A Robins Dry Dock Refresher
Monday, August 8, 2022

The long-standing rule of Robins Dry Dock is that in order to recover damages for economic loss, the plaintiff must have suffered some physical damage to property in which the plaintiff has a proprietary interest. Robins Dry Dock v. Flint, 275 U.S. 203 (1927). The Robins Dry Dock rule is rooted in the principle that there must be a tangible, more-than-fleeting connection between a defendant’s actions and the damages of which the plaintiff complains. Otherwise, there would be no limit to a defendant’s liability.

In XL Insurance America, Inc. v. Turn Services, L.L.C., 37 F.4th 204 (5th Cir. 2022), the US Court of Appeals for the Fifth Circuit reversed the district court and held that the Robins Dry Dock rule did not bar an insurer’s subrogated claim against a barge owner — a claim that included economic loss damages. XL Insurance America, Inc. (XL) issued a builder’s risk policy to Boh Bros. Construction Co., LLC (Boh Bros.), which had been hired by Plains Marketing LP (Plains) to install mooring dolphins owned by Plains in the Mississippi River. In February 2019, after the construction project had commenced, a vessel owned by Turn Services, LLC. (Turn) allided with and damaged one of the mooring dolphins. Boh Bros. subsequently repaired the dolphin at a cost of approximately $1.2 million. XL reimbursed Boh Bros. for the cost of repairs, less the deductible, and paid Boh Bros. an additional $485,000, which Boh Bros. then tendered to Plains. The record was unclear as to the reason for the $485,000 payment, but XL conceded it “was not for direct physical damage to the dock.”

XL filed suit against Turn to recover the funds that XL had paid to Boh Bros., but the district court dismissed XL’s suit after Turn filed a motion for summary judgment. Turn argued, and the district court agreed, that XL’s claims were barred by Robins Dry Dock because Boh Bros. had no proprietary interest in the damaged dolphin. The district court reasoned that allowing XL’s suit to proceed would “undoubtedly contradict the doctrine’s [policy against] limitless liability.” On appeal, however, the Fifth Circuit disagreed with the district court, concluding that Boh Bros.’ lack of ownership was irrelevant. The Fifth Circuit noted that XL’s $1.2 million payment went toward repairing physical damage and that there was no risk of “runaway recovery,” which was dispositive and rendered Robins Dry Dock inapplicable. With respect to the additional $485,000 payment, the Fifth Circuit similarly rejected Turn’s reliance on Robins Dry Dock. The Fifth Circuit reasoned that even if the $485,000 payment was for economic loss, it was immaterial that the payment passed through Turn as an intermediary, because the funds were ultimately paid to Plains as the owner of the dolphin. The Fifth Circuit thus vacated the district court’s decision and remanded the case for further proceedings.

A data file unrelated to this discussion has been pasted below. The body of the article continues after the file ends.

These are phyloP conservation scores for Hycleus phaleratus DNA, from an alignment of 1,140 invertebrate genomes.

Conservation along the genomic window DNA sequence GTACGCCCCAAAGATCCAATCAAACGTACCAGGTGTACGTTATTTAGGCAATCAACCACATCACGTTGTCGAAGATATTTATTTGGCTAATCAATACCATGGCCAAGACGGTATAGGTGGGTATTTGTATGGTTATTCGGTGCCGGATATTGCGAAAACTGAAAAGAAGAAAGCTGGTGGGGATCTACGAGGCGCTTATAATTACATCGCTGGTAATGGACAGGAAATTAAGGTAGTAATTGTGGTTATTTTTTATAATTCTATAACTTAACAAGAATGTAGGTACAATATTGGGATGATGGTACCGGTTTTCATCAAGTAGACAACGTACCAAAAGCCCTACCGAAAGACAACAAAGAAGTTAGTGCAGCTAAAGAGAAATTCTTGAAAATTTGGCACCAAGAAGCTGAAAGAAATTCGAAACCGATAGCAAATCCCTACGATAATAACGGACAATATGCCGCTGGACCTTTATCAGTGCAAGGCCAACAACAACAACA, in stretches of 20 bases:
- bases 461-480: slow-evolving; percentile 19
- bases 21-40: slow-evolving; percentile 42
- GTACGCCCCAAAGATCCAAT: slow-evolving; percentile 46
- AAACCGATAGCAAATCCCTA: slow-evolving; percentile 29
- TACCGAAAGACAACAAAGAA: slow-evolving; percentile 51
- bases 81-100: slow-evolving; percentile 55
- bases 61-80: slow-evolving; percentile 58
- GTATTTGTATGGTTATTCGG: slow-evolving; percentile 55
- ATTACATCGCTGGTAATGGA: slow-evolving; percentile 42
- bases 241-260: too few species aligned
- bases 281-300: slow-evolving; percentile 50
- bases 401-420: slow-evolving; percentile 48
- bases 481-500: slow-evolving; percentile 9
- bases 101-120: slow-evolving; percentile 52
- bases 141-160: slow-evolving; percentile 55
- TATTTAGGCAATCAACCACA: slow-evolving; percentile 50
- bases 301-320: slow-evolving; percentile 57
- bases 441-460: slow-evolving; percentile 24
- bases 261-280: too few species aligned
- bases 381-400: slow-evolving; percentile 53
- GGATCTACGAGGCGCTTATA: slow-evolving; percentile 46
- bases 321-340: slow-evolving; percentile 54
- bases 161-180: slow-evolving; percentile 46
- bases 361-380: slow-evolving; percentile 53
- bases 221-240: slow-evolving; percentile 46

The Fifth Circuit’s decision serves as an important reminder that the Robins Dry Dock rule is not a rigid doctrine that turns on a plaintiff’s ownership of the damaged property, particularly where allowing the plaintiff to recover for economic loss would not run afoul of the underlying policy mandate of avoiding runaway recoveries.


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